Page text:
Science gets in gear.
Blue Peter scientist Steve Mould made a special appearance at Big Bang big bang
Model of the origin of the universe, which holds that it emerged from a state of extremely high temperature and density in an explosive expansion 10 billion–15 billion years ago. North East, an event to engage young people in Science, Technology, Engineering and Maths (STEM).
Around 400 people attended the event, co-ordinated by Newcastle College Newcastle College is a further and higher education college in Newcastle upon Tyne, England. It is the largest college of its kind in the North East and claims to offer more courses in more subjects than any of its geographical competitors. and held at the city's Discovery Museum.
Visitors were treated to a range of entertaining shows, workshops and demonstrations, including the Steve Mould Show, an origami The code name for Microsoft's Ultra-Mobile PC. See Ultra-Mobile PC. bus display, Ask an Astronomer, 3D Technologies and an Environmental House Design project.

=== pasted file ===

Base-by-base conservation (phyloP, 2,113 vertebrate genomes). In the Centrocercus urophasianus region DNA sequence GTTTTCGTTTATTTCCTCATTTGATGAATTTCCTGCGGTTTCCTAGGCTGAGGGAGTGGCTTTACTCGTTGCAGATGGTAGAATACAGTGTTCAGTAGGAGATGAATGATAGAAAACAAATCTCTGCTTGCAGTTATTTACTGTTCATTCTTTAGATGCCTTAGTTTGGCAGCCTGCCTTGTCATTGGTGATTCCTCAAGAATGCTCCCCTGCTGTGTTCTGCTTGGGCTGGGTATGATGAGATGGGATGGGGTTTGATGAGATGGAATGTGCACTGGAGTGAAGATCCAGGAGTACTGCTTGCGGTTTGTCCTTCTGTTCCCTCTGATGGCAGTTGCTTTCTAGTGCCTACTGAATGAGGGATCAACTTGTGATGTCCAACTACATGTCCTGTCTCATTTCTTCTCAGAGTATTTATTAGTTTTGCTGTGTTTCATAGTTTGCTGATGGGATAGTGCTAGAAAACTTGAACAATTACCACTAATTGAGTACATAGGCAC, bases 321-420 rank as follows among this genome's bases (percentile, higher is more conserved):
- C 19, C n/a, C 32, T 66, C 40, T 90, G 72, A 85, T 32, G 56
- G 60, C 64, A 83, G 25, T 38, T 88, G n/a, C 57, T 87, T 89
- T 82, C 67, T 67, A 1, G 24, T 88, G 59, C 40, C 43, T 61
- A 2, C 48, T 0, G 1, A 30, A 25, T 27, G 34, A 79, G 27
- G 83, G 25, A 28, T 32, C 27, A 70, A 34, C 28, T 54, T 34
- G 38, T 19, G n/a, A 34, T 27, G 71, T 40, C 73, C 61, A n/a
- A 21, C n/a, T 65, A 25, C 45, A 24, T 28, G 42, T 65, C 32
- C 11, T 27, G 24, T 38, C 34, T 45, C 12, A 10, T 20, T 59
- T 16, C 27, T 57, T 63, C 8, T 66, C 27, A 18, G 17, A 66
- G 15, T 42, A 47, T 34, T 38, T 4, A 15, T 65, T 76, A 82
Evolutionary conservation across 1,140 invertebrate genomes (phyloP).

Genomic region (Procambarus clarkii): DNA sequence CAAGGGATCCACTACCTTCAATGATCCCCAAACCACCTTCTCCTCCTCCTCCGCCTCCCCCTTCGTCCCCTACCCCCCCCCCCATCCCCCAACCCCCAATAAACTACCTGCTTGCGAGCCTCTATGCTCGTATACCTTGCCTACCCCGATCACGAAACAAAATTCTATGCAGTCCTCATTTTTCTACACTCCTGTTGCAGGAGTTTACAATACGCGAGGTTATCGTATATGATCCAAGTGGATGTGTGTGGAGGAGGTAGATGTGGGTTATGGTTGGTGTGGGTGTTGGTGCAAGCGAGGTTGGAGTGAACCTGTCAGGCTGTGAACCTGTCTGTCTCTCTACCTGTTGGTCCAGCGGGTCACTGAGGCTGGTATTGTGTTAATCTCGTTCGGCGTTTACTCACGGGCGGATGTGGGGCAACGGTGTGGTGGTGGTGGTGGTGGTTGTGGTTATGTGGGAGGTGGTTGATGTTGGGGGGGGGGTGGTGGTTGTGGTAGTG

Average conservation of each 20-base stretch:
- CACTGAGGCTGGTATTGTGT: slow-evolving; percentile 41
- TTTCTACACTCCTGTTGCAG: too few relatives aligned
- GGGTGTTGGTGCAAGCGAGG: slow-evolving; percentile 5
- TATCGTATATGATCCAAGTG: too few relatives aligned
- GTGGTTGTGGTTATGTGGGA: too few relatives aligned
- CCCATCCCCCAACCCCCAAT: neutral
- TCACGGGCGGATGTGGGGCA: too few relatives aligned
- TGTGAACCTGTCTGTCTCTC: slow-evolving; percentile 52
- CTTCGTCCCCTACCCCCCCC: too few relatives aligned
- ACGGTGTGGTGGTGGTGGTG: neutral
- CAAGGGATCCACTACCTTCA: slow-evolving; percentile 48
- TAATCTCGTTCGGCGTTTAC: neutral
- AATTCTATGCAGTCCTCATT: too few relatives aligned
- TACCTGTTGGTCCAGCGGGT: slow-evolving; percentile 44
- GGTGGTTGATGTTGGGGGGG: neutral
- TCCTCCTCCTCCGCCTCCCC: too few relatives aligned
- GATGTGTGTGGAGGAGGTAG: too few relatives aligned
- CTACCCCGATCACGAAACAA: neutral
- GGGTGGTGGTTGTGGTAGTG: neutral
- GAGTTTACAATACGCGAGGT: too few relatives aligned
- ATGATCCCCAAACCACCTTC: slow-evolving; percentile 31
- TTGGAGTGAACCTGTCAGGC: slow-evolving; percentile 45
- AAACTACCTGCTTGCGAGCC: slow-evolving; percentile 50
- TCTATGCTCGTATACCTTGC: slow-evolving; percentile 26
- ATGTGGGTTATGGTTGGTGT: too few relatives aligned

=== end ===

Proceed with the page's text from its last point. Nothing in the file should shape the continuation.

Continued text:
Individual students and teams from schools across the region were given the opportunity to showcase their STEM projects.
One of the projects on show was a greenpowered Goblin car, built by Year 8 students at George Stephenson Community High School, in Killingworth, North Tyneside North Tyneside is a metropolitan borough of Tyne and Wear in the North East of England. Its seat is at the Town Hall, Wallsend.
Created in 1974, the borough lies within the historic county boundaries of Northumberland. .
The students built the car over a threemonth period during their lunch hour.
Mr Mould said: "I've been impressed by how incredibly smart these young people are.
"They were happy to explain their projects and really showed their passion for science. It is important to recognise and celebrate their achievements and I think events like Big Bang provide an excellent opportunity to do just that."
IN THE DRIVING SEAT: From left, Shaun Fleck, Kate Wilson in her greenpowered car, Steve Mould, Christopher Race and Abigail Mills